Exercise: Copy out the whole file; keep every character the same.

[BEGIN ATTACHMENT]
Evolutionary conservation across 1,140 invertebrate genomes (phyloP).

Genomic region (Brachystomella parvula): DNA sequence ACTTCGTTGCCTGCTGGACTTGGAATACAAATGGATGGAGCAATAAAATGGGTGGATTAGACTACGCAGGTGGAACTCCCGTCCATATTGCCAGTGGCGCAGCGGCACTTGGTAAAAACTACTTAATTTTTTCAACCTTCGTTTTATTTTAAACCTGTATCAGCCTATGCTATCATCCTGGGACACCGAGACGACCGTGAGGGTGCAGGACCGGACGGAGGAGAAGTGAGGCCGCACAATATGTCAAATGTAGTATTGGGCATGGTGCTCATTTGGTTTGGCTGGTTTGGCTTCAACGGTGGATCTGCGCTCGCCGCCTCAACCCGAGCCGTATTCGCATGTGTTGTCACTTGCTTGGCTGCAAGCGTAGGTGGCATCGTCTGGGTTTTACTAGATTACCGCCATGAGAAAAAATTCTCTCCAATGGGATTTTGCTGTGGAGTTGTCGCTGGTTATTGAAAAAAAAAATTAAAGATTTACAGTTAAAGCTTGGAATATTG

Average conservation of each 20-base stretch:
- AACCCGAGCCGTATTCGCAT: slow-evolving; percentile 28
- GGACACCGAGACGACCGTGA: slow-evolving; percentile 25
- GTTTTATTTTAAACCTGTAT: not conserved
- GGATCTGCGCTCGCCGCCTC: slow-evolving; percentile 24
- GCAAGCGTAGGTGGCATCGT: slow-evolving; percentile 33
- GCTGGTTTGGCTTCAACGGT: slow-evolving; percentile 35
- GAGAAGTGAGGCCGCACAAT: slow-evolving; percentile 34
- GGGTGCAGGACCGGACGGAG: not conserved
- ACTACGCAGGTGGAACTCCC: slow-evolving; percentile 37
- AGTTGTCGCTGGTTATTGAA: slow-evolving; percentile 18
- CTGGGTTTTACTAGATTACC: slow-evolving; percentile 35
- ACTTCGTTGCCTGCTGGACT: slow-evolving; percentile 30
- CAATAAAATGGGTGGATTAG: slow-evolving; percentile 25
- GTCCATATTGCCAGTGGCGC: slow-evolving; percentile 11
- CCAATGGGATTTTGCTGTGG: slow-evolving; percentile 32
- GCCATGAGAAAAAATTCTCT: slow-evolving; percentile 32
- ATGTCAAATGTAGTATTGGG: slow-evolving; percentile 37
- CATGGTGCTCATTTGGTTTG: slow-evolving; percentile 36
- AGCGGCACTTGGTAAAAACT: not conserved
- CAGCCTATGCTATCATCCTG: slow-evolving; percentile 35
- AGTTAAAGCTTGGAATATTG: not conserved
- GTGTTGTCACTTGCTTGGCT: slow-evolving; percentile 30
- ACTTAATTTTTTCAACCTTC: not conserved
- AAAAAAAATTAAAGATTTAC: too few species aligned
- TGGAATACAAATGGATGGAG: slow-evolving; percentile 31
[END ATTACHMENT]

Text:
Evolutionary conservation across 1,140 invertebrate genomes (phyloP).

Genomic region (Brachystomella parvula): DNA sequence ACTTCGTTGCCTGCTGGACTTGGAATACAAATGGATGGAGCAATAAAATGGGTGGATTAGACTACGCAGGTGGAACTCCCGTCCATATTGCCAGTGGCGCAGCGGCACTTGGTAAAAACTACTTAATTTTTTCAACCTTCGTTTTATTTTAAACCTGTATCAGCCTATGCTATCATCCTGGGACACCGAGACGACCGTGAGGGTGCAGGACCGGACGGAGGAGAAGTGAGGCCGCACAATATGTCAAATGTAGTATTGGGCATGGTGCTCATTTGGTTTGGCTGGTTTGGCTTCAACGGTGGATCTGCGCTCGCCGCCTCAACCCGAGCCGTATTCGCATGTGTTGTCACTTGCTTGGCTGCAAGCGTAGGTGGCATCGTCTGGGTTTTACTAGATTACCGCCATGAGAAAAAATTCTCTCCAATGGGATTTTGCTGTGGAGTTGTCGCTGGTTATTGAAAAAAAAAATTAAAGATTTACAGTTAAAGCTTGGAATATTG

Average conservation of each 20-base stretch:
- AACCCGAGCCGTATTCGCAT: slow-evolving; percentile 28
- GGACACCGAGACGACCGTGA: slow-evolving; percentile 25
- GTTTTATTTTAAACCTGTAT: not conserved
- GGATCTGCGCTCGCCGCCTC: slow-evolving; percentile 24
- GCAAGCGTAGGTGGCATCGT: slow-evolving; percentile 33
- GCTGGTTTGGCTTCAACGGT: slow-evolving; percentile 35
- GAGAAGTGAGGCCGCACAAT: slow-evolving; percentile 34
- GGGTGCAGGACCGGACGGAG: not conserved
- ACTACGCAGGTGGAACTCCC: slow-evolving; percentile 37
- AGTTGTCGCTGGTTATTGAA: slow-evolving; percentile 18
- CTGGGTTTTACTAGATTACC: slow-evolving; percentile 35
- ACTTCGTTGCCTGCTGGACT: slow-evolving; percentile 30
- CAATAAAATGGGTGGATTAG: slow-evolving; percentile 25
- GTCCATATTGCCAGTGGCGC: slow-evolving; percentile 11
- CCAATGGGATTTTGCTGTGG: slow-evolving; percentile 32
- GCCATGAGAAAAAATTCTCT: slow-evolving; percentile 32
- ATGTCAAATGTAGTATTGGG: slow-evolving; percentile 37
- CATGGTGCTCATTTGGTTTG: slow-evolving; percentile 36
- AGCGGCACTTGGTAAAAACT: not conserved
- CAGCCTATGCTATCATCCTG: slow-evolving; percentile 35
- AGTTAAAGCTTGGAATATTG: not conserved
- GTGTTGTCACTTGCTTGGCT: slow-evolving; percentile 30
- ACTTAATTTTTTCAACCTTC: not conserved
- AAAAAAAATTAAAGATTTAC: too few species aligned
- TGGAATACAAATGGATGGAG: slow-evolving; percentile 31